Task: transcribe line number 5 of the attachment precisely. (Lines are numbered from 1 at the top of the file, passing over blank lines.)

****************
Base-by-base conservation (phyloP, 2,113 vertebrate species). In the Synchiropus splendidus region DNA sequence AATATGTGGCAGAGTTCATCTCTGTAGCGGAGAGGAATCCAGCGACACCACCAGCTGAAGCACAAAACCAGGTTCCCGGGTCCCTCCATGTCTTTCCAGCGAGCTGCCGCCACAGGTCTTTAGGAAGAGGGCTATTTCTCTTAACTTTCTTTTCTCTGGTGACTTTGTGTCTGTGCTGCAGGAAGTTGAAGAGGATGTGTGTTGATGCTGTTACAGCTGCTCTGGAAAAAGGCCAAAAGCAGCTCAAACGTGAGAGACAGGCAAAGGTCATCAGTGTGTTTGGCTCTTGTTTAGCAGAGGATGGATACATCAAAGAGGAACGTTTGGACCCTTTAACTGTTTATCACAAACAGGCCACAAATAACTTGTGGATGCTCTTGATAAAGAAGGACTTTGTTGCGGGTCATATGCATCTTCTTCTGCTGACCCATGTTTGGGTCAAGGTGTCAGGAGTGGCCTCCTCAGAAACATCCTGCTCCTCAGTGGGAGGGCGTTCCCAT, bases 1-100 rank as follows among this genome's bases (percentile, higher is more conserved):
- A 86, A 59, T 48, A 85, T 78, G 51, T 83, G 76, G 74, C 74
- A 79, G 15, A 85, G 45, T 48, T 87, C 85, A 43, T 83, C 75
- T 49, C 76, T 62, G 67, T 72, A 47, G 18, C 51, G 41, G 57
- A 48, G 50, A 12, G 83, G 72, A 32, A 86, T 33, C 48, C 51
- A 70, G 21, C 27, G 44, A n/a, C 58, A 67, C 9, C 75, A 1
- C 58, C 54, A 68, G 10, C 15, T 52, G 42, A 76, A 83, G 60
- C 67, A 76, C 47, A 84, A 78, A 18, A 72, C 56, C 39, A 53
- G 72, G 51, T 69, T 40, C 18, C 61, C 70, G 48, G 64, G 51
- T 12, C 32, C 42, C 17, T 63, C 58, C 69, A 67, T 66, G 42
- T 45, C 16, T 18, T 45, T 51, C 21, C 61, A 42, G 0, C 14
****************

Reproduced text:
- A 48, G 50, A 12, G 83, G 72, A 32, A 86, T 33, C 48, C 51